Rabindranath Tagore (1861- 1941)
The philosopher-poet-playwright-painter-social reformer-musician Rabindranath Tagore was all of these and the polymath communicated his inner visions on how to educate young children. Tagore’s vision of an ideal school was unrestrained and had freedom in the utmost sense. He did not write any book on education but laid the foundation of an innovative school without walls, Shantiniketan (earlier Brahmacharya ashram).
Shantiniketan was founded by Tagore in 1901 and it represents the distillation of Tagore’s life, philosophy, and greatest works throughout his lifetime and continues his unique model of education and internationalism through a living institution and architectural ensemble. He believed that childhood should have complete freedom from social and professional conventionalism. They should be allowed the time and opportunity to explore the natural world around them, the earth, trees, the sky, and everything between them, and learn what they need from them instead of learning those things from books about geography, geology, and such. He famously remarked: We rob the child of his earth to teach him geography, of language to teach him grammar. He did not believe in impersonal knowledge; as learning needs to be connected with personal experiences for meaning. Tagore rejected conventional schools because of their indifference to child nature and the way they subdue and penalize child nature. In Shantiniketan, instead of any religious festivals, the school community celebrates the change of season and other such occasions that bring them closer to life as a part of the natural world around us.
Jiddu Krishnamurty (1895 – 1986)
Jiddu Krishnamurty was a philosopher, speaker, and writer who had no allegiance to any nationality, caste, religion, or philosophy and spent his life traveling the world, speaking to large and small groups, as well as individuals. His idea of the right kind of education lives to date in the workings of schools like Sahyadri School in Pune. Krishnamurty believed that an education that does not allow us to understand the deeper meaning and significance of life is of no use. Such an education begins only with freedom. Freedom to think beyond. He rejected all forms of organized pre-existing categories that we find ourselves to be a part of, living in any society, like religion, caste, and nationality.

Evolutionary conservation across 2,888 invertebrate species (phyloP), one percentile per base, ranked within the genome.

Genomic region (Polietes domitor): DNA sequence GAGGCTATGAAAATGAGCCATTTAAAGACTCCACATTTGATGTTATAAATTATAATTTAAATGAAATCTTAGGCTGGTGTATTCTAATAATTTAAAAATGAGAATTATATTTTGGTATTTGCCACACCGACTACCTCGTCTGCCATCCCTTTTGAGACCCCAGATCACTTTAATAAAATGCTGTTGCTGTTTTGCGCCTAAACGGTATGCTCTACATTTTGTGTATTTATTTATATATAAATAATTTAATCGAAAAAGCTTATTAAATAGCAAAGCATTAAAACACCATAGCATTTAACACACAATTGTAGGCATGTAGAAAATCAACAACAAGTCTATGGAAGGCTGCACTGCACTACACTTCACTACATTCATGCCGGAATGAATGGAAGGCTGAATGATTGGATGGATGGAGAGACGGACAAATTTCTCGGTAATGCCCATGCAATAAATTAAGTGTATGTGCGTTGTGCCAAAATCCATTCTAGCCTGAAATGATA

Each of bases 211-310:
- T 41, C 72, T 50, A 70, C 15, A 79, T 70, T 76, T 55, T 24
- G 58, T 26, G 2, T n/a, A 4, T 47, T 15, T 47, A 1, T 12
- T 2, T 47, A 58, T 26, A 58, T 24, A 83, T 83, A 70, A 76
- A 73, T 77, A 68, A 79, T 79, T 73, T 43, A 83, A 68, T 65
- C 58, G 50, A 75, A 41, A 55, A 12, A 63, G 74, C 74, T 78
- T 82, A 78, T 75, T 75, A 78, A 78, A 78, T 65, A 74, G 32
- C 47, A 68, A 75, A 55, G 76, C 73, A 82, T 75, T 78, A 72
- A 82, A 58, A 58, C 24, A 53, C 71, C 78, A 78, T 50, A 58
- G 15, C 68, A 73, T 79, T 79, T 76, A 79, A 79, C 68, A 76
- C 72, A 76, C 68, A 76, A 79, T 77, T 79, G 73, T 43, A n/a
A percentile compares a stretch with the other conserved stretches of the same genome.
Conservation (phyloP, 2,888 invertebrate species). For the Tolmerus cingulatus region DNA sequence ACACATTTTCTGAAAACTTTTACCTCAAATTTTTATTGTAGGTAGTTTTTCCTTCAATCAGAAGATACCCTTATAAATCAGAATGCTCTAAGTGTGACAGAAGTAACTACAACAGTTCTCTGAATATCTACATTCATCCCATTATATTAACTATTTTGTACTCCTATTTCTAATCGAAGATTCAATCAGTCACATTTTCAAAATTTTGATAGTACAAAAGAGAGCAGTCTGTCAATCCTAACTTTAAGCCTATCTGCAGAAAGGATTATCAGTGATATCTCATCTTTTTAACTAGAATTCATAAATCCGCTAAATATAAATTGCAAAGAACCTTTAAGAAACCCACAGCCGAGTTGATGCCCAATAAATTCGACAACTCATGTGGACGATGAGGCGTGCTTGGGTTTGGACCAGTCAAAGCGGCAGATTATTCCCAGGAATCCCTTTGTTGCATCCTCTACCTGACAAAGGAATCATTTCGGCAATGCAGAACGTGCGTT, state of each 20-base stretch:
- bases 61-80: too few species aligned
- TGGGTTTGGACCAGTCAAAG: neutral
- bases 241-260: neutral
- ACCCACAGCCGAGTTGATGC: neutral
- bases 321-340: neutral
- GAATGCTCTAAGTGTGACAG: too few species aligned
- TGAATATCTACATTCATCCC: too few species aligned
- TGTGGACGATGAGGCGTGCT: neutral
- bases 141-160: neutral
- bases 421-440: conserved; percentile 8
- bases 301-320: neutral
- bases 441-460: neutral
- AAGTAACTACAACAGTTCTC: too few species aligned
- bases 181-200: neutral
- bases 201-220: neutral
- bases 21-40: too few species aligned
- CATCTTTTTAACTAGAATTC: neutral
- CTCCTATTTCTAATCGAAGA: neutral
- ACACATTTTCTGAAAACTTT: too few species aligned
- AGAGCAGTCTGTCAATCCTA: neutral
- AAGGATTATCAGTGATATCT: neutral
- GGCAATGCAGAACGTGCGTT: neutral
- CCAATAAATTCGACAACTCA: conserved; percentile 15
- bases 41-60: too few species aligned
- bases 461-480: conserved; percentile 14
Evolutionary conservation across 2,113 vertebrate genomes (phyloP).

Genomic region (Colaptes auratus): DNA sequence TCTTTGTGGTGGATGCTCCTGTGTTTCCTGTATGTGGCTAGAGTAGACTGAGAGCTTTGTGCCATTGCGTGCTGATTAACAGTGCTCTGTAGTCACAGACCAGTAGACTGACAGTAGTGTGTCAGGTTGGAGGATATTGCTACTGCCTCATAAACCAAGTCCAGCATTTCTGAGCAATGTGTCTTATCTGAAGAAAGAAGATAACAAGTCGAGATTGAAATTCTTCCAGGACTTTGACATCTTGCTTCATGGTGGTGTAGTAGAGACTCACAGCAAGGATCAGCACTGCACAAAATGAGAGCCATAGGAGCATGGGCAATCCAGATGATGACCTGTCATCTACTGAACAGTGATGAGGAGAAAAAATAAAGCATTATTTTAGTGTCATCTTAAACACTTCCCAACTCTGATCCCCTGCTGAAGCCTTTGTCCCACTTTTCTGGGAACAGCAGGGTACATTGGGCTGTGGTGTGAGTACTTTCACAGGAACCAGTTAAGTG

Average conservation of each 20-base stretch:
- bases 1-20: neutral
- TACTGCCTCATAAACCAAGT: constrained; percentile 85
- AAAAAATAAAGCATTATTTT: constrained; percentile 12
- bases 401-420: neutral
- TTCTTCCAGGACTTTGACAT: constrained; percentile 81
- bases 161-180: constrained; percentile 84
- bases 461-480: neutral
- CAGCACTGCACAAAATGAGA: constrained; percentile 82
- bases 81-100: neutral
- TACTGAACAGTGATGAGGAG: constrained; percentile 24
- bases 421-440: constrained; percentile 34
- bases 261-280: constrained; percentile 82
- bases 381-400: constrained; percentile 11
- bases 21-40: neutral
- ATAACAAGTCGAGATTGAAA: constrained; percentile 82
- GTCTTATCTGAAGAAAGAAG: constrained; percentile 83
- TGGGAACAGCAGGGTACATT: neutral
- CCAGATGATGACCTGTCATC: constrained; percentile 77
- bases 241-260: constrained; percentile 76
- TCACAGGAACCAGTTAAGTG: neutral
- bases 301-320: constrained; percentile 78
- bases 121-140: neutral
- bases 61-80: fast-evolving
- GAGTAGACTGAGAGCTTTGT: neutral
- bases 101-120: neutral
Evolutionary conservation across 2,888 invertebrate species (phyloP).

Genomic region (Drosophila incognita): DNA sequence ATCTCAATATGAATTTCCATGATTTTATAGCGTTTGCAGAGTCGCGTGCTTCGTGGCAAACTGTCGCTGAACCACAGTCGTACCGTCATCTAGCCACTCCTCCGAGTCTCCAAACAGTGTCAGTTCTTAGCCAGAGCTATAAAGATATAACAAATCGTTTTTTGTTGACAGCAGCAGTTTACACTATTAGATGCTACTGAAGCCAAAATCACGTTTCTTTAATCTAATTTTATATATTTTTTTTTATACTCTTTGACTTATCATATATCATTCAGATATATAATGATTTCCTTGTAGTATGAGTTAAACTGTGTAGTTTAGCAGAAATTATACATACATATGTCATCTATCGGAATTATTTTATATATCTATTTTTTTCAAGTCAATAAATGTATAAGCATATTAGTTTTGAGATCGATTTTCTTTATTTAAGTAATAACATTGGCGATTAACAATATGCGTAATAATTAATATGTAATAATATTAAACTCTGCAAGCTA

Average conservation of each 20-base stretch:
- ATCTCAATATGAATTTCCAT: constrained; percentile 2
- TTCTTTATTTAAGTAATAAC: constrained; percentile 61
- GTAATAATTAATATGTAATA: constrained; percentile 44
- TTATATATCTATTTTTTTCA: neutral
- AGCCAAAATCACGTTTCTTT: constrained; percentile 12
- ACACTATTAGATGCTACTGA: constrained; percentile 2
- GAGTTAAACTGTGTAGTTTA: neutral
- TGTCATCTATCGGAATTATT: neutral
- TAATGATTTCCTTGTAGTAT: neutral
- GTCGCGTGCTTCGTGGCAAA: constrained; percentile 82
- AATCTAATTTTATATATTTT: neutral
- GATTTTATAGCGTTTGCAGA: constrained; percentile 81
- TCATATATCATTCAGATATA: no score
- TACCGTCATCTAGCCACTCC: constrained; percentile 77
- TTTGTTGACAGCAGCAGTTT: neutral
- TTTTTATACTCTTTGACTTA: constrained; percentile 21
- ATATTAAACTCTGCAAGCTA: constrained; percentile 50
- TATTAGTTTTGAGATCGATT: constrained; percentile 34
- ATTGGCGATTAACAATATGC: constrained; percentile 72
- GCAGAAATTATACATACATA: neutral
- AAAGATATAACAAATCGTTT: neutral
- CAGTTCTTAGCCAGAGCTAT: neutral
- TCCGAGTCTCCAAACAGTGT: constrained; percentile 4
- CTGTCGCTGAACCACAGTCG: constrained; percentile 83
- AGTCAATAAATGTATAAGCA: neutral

The right education needs to transcend all of these niches of society that only aim to condition children about the existing knowledge systems and prejudices. Truth to him is a pathless land to which one could not come through any organization, creed, philosophy, or technique. Intelligence, too, was more than dry intellect. It involved the coming together of thought and feeling and according to him the function of education was to create human beings who are integrated and therefore intelligent.
Mohandas Karamchand Gandhi (1869–1948)
Gandhi proposed a sociological perspective of education with truth and non-violence as the base values. His radical writing on education slipped under the radar in post-independent India as the colonial education system continued. He was influenced by Montessori, Pestalozzi, and Dewey. Looking at education as a tool for social change, Gandhi believed that education should be rooted in the lives and aspirations of people.
Gandhi called the prevailing system of education, a modified form of which continues till date, as ‘UnIndian’ and rejected it completely, proposing a new path called ‘Basic Education’, under which every boy must focus on character building more than simply undergoing literacy training. Also referred to as Craft-centred education, it entailed agriculture, carpentry, masonry, and most importantly spinning the wheel as the main curriculum. Keeping these crafts as the focus, the remaining parts of knowledge that are required for the man to live in and contribute to society must be taught through these crafts according to the context of that society. Conforming to the contextualized model of education, he suggested the mother tongue must be the medium of education and was vehemently against the teaching and learning of English by every member of society. Gandhian basic education aimed to fulfil three purposes: make education self-supporting, train the bodies of children as well as their minds, and pave the way for a complete boycott of foreign yarn and cloth.
The aim of education coursework in a pre-service teacher education program is the development of a personal theory of education A study of the writing of various educators introduces a student teacher to different frameworks in educational theory. These may be philosophical, psychological, or sociological but provide a footboard to engage with the broader questions of education. This engagement is intellectually satisfying as it provokes student-teachers to think about their assumptions. It thus gets connected to personal aspects of teacher development influencing their journeys as teachers in the making. The study of the ideas of many great educationists is, therefore, an important inclusion in any well-designed pre-service teacher education program.